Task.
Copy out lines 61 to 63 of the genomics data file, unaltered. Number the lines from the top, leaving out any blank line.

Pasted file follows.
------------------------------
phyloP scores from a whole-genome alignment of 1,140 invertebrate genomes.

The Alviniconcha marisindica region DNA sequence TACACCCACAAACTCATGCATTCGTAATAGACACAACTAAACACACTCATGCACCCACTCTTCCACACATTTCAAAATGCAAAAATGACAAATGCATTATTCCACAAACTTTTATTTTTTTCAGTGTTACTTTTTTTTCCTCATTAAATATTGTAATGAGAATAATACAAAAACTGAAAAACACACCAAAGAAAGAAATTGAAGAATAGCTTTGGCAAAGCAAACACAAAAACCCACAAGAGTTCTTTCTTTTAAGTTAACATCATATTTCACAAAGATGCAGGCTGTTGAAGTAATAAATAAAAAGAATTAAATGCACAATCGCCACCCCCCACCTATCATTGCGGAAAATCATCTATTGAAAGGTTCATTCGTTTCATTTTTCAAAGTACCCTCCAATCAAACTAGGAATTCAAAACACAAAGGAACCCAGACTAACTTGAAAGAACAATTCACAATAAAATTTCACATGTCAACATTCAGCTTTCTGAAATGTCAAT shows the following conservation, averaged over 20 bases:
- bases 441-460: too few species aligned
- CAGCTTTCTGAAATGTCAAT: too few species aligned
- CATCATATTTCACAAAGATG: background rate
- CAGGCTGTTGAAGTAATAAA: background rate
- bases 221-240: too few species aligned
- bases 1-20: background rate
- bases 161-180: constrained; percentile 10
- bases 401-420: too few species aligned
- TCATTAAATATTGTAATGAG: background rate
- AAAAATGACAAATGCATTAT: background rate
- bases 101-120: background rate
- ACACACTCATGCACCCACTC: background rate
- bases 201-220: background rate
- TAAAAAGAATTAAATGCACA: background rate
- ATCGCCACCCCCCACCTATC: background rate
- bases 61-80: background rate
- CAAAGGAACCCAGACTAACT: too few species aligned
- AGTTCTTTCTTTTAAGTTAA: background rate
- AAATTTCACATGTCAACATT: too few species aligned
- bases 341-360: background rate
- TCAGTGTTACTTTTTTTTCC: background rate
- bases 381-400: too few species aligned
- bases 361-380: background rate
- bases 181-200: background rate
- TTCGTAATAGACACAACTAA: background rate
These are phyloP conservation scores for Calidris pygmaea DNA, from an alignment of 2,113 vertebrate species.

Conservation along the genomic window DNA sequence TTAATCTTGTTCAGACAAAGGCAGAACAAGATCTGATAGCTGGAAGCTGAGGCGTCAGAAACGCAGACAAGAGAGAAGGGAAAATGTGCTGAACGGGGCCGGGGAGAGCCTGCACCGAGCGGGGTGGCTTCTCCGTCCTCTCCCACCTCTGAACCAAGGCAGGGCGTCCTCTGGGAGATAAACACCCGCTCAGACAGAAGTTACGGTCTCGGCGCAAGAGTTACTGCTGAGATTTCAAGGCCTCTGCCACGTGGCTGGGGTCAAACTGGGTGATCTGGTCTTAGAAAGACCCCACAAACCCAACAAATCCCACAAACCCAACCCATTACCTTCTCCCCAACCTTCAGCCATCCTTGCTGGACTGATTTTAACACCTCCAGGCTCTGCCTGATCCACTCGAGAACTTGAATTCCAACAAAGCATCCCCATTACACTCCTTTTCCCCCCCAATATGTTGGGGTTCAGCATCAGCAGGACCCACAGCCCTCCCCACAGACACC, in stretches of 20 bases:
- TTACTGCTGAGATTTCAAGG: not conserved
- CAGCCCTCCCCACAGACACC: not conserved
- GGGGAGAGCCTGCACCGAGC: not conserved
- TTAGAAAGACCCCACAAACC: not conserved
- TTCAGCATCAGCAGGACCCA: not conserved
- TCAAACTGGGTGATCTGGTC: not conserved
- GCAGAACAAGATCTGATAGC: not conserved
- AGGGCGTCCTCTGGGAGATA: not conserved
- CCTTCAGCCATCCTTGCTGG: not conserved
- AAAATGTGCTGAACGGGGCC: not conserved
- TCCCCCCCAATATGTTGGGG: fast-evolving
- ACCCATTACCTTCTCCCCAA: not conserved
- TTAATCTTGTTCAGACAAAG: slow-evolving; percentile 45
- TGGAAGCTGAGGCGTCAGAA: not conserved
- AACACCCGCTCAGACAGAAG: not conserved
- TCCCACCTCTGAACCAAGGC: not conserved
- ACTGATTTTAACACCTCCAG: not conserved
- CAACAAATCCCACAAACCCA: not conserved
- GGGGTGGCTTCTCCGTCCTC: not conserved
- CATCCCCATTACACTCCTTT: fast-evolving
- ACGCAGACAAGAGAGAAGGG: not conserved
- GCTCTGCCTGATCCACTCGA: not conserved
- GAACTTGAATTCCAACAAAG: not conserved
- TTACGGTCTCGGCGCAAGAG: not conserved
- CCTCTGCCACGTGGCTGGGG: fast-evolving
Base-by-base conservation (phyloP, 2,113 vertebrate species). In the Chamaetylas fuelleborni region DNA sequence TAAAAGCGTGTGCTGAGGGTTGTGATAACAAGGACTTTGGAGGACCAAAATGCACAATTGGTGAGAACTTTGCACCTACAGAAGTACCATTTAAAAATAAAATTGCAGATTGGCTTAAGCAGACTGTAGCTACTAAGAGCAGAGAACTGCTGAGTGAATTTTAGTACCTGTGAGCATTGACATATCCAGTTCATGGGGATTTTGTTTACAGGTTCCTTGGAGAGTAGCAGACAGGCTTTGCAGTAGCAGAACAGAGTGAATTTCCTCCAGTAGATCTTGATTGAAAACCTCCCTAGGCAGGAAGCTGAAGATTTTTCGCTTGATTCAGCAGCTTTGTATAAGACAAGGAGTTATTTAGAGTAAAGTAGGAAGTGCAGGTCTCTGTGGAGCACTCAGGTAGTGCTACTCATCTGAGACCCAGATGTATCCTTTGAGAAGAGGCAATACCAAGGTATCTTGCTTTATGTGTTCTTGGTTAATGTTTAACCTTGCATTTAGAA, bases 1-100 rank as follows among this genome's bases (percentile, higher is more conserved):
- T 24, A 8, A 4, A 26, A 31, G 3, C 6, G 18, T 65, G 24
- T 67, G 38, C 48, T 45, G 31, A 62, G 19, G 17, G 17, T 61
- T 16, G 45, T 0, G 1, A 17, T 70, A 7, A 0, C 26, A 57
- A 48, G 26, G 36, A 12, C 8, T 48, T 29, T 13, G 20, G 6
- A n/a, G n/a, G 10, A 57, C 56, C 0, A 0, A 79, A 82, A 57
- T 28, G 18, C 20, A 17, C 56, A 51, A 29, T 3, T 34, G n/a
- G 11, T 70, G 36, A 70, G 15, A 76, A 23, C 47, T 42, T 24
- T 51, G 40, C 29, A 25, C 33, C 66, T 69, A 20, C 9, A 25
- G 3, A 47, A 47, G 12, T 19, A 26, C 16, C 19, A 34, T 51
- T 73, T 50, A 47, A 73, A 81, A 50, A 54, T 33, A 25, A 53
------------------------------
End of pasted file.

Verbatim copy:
- T 28, G 18, C 20, A 17, C 56, A 51, A 29, T 3, T 34, G n/a
- G 11, T 70, G 36, A 70, G 15, A 76, A 23, C 47, T 42, T 24
- T 51, G 40, C 29, A 25, C 33, C 66, T 69, A 20, C 9, A 25